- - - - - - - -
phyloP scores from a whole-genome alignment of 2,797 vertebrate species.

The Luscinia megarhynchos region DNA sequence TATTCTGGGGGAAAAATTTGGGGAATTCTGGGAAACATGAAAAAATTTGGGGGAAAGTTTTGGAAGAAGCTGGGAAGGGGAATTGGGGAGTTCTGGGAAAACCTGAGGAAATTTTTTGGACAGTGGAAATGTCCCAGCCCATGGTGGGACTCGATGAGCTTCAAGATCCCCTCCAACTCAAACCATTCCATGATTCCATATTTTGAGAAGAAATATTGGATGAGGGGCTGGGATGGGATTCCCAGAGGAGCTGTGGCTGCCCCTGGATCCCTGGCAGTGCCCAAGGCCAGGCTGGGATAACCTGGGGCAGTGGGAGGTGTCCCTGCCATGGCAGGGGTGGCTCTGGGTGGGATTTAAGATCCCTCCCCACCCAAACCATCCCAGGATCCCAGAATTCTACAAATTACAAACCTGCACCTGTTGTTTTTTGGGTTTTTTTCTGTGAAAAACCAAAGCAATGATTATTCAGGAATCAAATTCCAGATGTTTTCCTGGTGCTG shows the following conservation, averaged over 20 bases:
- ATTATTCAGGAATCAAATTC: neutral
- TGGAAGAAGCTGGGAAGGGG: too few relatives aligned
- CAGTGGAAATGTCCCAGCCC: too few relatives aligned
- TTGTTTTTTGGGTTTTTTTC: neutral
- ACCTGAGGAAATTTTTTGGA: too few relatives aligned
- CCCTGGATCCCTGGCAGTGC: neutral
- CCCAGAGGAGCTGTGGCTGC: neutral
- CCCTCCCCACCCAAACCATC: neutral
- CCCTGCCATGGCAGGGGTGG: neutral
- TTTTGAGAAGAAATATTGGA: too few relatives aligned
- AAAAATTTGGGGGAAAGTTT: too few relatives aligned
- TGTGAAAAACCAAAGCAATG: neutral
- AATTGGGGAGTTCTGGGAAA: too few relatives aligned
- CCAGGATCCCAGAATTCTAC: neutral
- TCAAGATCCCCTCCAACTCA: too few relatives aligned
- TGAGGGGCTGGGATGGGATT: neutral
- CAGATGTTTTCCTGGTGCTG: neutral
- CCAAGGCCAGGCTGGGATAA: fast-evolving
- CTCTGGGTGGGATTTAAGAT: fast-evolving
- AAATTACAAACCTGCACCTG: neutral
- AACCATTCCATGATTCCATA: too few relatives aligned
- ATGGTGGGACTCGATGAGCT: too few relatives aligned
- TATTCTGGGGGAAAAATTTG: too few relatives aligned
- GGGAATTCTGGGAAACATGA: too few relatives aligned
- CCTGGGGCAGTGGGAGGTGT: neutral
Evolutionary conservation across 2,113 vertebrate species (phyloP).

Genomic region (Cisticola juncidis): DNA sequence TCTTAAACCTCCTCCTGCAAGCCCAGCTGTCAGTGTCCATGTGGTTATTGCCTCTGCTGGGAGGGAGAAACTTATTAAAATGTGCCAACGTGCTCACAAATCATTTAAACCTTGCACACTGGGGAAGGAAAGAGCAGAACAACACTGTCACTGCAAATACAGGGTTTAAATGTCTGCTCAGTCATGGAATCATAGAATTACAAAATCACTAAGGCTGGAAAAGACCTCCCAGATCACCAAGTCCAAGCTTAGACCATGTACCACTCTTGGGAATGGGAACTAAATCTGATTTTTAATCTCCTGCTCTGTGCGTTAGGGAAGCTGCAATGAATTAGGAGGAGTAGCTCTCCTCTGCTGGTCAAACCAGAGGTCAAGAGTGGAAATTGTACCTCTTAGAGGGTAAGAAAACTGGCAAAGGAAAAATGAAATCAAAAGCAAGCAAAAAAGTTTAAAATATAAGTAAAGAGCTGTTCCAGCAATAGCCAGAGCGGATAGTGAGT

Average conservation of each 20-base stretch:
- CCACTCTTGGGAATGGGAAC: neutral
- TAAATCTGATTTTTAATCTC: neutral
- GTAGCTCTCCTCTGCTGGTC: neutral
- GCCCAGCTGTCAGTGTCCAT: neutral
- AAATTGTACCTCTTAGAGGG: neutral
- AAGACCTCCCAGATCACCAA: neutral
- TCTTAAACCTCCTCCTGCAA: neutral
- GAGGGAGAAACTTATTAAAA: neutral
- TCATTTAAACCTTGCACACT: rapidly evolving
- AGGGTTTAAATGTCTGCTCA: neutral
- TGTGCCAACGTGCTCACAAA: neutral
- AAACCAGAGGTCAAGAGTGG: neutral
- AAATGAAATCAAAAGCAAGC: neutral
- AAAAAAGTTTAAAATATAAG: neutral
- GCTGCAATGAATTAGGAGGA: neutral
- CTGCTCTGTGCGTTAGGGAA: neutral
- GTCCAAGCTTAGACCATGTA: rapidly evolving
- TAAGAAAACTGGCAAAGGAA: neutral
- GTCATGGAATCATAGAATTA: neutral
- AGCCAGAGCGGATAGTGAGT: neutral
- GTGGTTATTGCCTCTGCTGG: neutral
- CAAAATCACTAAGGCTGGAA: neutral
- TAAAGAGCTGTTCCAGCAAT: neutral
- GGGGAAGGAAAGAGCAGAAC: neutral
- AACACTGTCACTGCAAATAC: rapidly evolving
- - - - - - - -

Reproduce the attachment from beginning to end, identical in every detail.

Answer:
phyloP scores from a whole-genome alignment of 2,797 vertebrate species.

The Luscinia megarhynchos region DNA sequence TATTCTGGGGGAAAAATTTGGGGAATTCTGGGAAACATGAAAAAATTTGGGGGAAAGTTTTGGAAGAAGCTGGGAAGGGGAATTGGGGAGTTCTGGGAAAACCTGAGGAAATTTTTTGGACAGTGGAAATGTCCCAGCCCATGGTGGGACTCGATGAGCTTCAAGATCCCCTCCAACTCAAACCATTCCATGATTCCATATTTTGAGAAGAAATATTGGATGAGGGGCTGGGATGGGATTCCCAGAGGAGCTGTGGCTGCCCCTGGATCCCTGGCAGTGCCCAAGGCCAGGCTGGGATAACCTGGGGCAGTGGGAGGTGTCCCTGCCATGGCAGGGGTGGCTCTGGGTGGGATTTAAGATCCCTCCCCACCCAAACCATCCCAGGATCCCAGAATTCTACAAATTACAAACCTGCACCTGTTGTTTTTTGGGTTTTTTTCTGTGAAAAACCAAAGCAATGATTATTCAGGAATCAAATTCCAGATGTTTTCCTGGTGCTG shows the following conservation, averaged over 20 bases:
- ATTATTCAGGAATCAAATTC: neutral
- TGGAAGAAGCTGGGAAGGGG: too few relatives aligned
- CAGTGGAAATGTCCCAGCCC: too few relatives aligned
- TTGTTTTTTGGGTTTTTTTC: neutral
- ACCTGAGGAAATTTTTTGGA: too few relatives aligned
- CCCTGGATCCCTGGCAGTGC: neutral
- CCCAGAGGAGCTGTGGCTGC: neutral
- CCCTCCCCACCCAAACCATC: neutral
- CCCTGCCATGGCAGGGGTGG: neutral
- TTTTGAGAAGAAATATTGGA: too few relatives aligned
- AAAAATTTGGGGGAAAGTTT: too few relatives aligned
- TGTGAAAAACCAAAGCAATG: neutral
- AATTGGGGAGTTCTGGGAAA: too few relatives aligned
- CCAGGATCCCAGAATTCTAC: neutral
- TCAAGATCCCCTCCAACTCA: too few relatives aligned
- TGAGGGGCTGGGATGGGATT: neutral
- CAGATGTTTTCCTGGTGCTG: neutral
- CCAAGGCCAGGCTGGGATAA: fast-evolving
- CTCTGGGTGGGATTTAAGAT: fast-evolving
- AAATTACAAACCTGCACCTG: neutral
- AACCATTCCATGATTCCATA: too few relatives aligned
- ATGGTGGGACTCGATGAGCT: too few relatives aligned
- TATTCTGGGGGAAAAATTTG: too few relatives aligned
- GGGAATTCTGGGAAACATGA: too few relatives aligned
- CCTGGGGCAGTGGGAGGTGT: neutral
Evolutionary conservation across 2,113 vertebrate species (phyloP).

Genomic region (Cisticola juncidis): DNA sequence TCTTAAACCTCCTCCTGCAAGCCCAGCTGTCAGTGTCCATGTGGTTATTGCCTCTGCTGGGAGGGAGAAACTTATTAAAATGTGCCAACGTGCTCACAAATCATTTAAACCTTGCACACTGGGGAAGGAAAGAGCAGAACAACACTGTCACTGCAAATACAGGGTTTAAATGTCTGCTCAGTCATGGAATCATAGAATTACAAAATCACTAAGGCTGGAAAAGACCTCCCAGATCACCAAGTCCAAGCTTAGACCATGTACCACTCTTGGGAATGGGAACTAAATCTGATTTTTAATCTCCTGCTCTGTGCGTTAGGGAAGCTGCAATGAATTAGGAGGAGTAGCTCTCCTCTGCTGGTCAAACCAGAGGTCAAGAGTGGAAATTGTACCTCTTAGAGGGTAAGAAAACTGGCAAAGGAAAAATGAAATCAAAAGCAAGCAAAAAAGTTTAAAATATAAGTAAAGAGCTGTTCCAGCAATAGCCAGAGCGGATAGTGAGT

Average conservation of each 20-base stretch:
- CCACTCTTGGGAATGGGAAC: neutral
- TAAATCTGATTTTTAATCTC: neutral
- GTAGCTCTCCTCTGCTGGTC: neutral
- GCCCAGCTGTCAGTGTCCAT: neutral
- AAATTGTACCTCTTAGAGGG: neutral
- AAGACCTCCCAGATCACCAA: neutral
- TCTTAAACCTCCTCCTGCAA: neutral
- GAGGGAGAAACTTATTAAAA: neutral
- TCATTTAAACCTTGCACACT: rapidly evolving
- AGGGTTTAAATGTCTGCTCA: neutral
- TGTGCCAACGTGCTCACAAA: neutral
- AAACCAGAGGTCAAGAGTGG: neutral
- AAATGAAATCAAAAGCAAGC: neutral
- AAAAAAGTTTAAAATATAAG: neutral
- GCTGCAATGAATTAGGAGGA: neutral
- CTGCTCTGTGCGTTAGGGAA: neutral
- GTCCAAGCTTAGACCATGTA: rapidly evolving
- TAAGAAAACTGGCAAAGGAA: neutral
- GTCATGGAATCATAGAATTA: neutral
- AGCCAGAGCGGATAGTGAGT: neutral
- GTGGTTATTGCCTCTGCTGG: neutral
- CAAAATCACTAAGGCTGGAA: neutral
- TAAAGAGCTGTTCCAGCAAT: neutral
- GGGGAAGGAAAGAGCAGAAC: neutral
- AACACTGTCACTGCAAATAC: rapidly evolving